The anti-globalisation movement can be credited with raising and bringing to the attention of millions of people throughout the world issues which only today we really fully understand the importance of. This applies especially to the effects of global market competition, especially on the weaker layers in society and the ‘financialisation’ of the economy, together with the idea that ‘another world is possible’. However, it is precisely in determining a possible alternative that the anti-globalisation movement ran aground, developing a series of theories and models which over the years have been shown to be full of internal contradictions.

Take for example the theories of Toni Negri on imperialism and the centrality of the working class. The idea that there are no longer imperialist powers in conflict over dividing up the world, but a single ‘impero americano’, or that the main force for social transformation is no longer the ‘old’ industrial working class but the so-called ‘multitude’, and that intellectual work is replacing industrial work, have been incapable of explaining what has happened in the last 10 years. There has been an albeit contradictory development of a ‘European imperialism’, which is today playing a leading role in the military intervention in Libya. China has exploded onto the scene as a rival, not just economically, to the USA and the EU. The industrial working class has returned to predominate on the social scene, for example, in Italy, the conflict between the Metal mechanics (FIOM) and the FIAT bosses, and the action in the shipyards. Last but not least is the fact that, precisely because of globalisation, there are today around one billion more industrial workers worldwide.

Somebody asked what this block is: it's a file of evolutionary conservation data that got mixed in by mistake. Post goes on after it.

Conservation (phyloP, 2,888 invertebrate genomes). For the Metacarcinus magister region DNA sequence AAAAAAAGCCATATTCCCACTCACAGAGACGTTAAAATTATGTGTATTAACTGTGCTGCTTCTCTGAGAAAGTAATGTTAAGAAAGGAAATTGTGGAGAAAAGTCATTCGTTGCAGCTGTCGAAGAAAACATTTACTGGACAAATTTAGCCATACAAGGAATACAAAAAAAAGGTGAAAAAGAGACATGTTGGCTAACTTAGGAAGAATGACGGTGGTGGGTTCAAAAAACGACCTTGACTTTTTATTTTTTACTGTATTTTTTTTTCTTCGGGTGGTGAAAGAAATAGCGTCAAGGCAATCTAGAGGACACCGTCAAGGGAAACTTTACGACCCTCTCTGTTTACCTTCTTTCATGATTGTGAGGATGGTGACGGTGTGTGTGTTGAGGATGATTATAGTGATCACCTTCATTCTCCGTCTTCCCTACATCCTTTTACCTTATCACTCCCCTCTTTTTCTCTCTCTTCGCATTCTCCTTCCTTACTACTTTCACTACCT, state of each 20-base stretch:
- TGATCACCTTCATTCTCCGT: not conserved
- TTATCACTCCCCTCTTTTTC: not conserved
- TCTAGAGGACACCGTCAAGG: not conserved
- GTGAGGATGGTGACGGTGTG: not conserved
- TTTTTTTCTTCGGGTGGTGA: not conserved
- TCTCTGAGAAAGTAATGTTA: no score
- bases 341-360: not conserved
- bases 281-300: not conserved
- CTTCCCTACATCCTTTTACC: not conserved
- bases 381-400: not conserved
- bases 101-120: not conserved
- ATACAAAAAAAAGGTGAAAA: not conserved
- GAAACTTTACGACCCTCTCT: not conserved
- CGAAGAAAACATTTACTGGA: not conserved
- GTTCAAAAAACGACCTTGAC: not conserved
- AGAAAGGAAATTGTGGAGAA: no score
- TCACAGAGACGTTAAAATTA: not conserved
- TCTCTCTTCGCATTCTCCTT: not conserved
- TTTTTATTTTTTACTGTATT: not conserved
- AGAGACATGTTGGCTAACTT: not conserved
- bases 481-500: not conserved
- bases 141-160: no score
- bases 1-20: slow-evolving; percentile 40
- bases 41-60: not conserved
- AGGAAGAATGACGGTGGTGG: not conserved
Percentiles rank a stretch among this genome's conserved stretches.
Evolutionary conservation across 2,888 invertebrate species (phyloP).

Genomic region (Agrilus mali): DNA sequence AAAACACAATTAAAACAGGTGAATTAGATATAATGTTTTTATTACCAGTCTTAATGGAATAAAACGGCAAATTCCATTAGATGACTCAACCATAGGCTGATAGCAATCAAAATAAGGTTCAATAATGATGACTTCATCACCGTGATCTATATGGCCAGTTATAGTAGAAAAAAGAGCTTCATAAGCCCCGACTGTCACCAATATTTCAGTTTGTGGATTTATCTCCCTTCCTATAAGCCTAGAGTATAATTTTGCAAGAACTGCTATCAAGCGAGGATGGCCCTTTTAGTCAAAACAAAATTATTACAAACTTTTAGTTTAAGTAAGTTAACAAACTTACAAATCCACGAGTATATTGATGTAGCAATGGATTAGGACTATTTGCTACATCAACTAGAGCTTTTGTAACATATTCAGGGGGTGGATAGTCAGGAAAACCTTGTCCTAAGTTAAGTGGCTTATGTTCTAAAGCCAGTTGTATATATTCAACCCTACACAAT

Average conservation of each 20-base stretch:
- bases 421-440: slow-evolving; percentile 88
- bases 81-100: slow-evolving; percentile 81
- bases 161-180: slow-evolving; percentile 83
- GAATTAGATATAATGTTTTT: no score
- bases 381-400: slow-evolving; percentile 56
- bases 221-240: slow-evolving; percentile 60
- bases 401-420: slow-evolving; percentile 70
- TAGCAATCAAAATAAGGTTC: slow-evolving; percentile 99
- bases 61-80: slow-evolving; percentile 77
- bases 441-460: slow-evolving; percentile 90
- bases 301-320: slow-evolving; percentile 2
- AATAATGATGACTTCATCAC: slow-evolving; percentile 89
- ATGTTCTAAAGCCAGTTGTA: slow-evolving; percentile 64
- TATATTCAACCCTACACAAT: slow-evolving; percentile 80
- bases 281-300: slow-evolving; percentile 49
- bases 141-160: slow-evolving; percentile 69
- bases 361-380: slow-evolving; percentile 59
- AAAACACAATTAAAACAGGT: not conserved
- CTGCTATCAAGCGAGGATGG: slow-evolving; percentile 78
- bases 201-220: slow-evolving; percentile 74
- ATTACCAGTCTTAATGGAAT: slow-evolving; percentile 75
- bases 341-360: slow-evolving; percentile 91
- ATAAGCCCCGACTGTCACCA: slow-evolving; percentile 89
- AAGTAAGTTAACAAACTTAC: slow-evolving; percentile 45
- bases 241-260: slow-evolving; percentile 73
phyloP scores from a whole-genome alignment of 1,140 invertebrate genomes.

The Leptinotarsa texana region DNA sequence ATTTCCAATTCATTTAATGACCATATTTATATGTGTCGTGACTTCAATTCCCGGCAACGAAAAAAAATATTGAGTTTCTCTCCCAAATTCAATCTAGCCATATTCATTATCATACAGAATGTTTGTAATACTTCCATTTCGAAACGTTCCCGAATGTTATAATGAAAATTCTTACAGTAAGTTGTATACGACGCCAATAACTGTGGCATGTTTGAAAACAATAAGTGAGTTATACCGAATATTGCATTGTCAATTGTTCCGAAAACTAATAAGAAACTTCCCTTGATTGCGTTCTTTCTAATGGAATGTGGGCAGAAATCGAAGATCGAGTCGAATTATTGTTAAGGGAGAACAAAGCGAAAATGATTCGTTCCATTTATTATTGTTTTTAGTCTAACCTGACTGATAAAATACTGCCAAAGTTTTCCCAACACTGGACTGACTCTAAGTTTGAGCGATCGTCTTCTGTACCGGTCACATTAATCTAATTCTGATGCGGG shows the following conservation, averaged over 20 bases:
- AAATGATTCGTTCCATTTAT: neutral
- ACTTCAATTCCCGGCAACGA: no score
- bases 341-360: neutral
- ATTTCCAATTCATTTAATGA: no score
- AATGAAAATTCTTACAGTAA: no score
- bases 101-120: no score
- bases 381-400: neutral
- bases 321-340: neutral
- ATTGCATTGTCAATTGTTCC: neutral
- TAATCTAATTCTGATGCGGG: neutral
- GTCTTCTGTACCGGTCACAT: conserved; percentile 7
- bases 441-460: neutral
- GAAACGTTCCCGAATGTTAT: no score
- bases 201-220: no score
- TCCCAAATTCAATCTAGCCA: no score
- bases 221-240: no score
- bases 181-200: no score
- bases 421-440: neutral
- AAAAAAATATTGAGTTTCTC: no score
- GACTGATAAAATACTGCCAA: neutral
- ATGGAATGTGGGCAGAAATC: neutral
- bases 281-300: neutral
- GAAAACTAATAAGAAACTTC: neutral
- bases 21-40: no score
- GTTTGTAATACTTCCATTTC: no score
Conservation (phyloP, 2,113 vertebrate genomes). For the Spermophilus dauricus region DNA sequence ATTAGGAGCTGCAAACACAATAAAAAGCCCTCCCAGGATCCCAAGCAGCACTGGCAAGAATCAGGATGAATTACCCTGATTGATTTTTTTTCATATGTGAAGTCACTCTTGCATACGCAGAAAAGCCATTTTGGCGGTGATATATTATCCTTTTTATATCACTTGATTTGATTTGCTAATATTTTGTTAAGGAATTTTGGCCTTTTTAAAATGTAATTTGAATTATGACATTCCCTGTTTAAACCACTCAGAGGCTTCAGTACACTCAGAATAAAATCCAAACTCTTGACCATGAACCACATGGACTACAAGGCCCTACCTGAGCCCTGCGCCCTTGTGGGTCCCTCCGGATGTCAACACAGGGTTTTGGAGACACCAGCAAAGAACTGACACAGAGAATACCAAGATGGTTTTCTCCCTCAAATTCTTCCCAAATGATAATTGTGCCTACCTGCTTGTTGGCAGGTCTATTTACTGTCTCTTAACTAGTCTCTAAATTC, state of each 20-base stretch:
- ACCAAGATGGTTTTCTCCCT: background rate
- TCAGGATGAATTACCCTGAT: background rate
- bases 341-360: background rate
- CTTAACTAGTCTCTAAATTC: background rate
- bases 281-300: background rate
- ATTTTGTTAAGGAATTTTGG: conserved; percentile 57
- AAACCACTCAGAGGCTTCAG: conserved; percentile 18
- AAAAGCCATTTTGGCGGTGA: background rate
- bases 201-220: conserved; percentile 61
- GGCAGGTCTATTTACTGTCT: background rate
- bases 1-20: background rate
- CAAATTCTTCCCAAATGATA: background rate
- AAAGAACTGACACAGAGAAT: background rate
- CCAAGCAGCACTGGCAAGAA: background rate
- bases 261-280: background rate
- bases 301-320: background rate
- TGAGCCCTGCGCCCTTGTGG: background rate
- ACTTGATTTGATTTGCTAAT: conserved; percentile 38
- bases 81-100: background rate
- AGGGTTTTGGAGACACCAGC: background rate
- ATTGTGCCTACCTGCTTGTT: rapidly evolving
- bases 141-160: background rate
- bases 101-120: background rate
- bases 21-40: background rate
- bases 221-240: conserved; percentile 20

Impractical ‘solutions’ under capitalism

On the other hand, even the models which were put forward as an example, such as Brazil at the time of Lula and the so-called ‘participatory democracy’, have in the long term revealed their limitations. Lula’s Workers’ Party (PT) has experienced serious electoral defeats including in Porto Allegre itself, and has remained in power only by presenting itself as the force most capable of implementing the IMF’s economic prescriptions. The fact that last year Brazil was entrusted with command of the military corps sent to Haiti indicates how this economic development has been accompanied by a similar development of that country as a political/military power with its own sphere of influence and expansion on the South American chess board. In the same way, the emergence of perverse structural mechanisms on the financial markets – speculative bubbles, derivatives etc – reveal the inadequacy of the Tobin Tax (advocated by the ‘No Global’ movement) even just as a regulatory instrument.

At the time, we were severely criticised for raising these objections. But time has proven them correct. The left leaders, including Fausto Bertinotti of the Communist Refoundation Party(PRC) declared that they agreed with the movement ‘regardless’. In reality they used the anti-globalisation brand name and the attraction that the PRC effectively had for layers of the movement in order to gather the bargaining power to negotiate with the centre-left and then use that to enter the government. A reciprocal pact with the bureaucracy of the movement brought valuable votes to the left parties, and in return parliamentary representation for the movement. This was then used to support the war missions and neo-liberal policies of a government led by one of the main exponents of Goldman Sachs, Romano Prodi.

We think that to struggle for an alternative is possible provided that the force, the tools and the objectives are clearly defined. We continue to think that to bring about a process of social transformation, the workers of today and the youth – the workers of tomorrow – in their political and social organisations, are the main force. The tool should be struggle and the objective a society in which the government is an expression of those who produce the wealth and not those who use that wealth to produce economic crises, war and environmental destruction.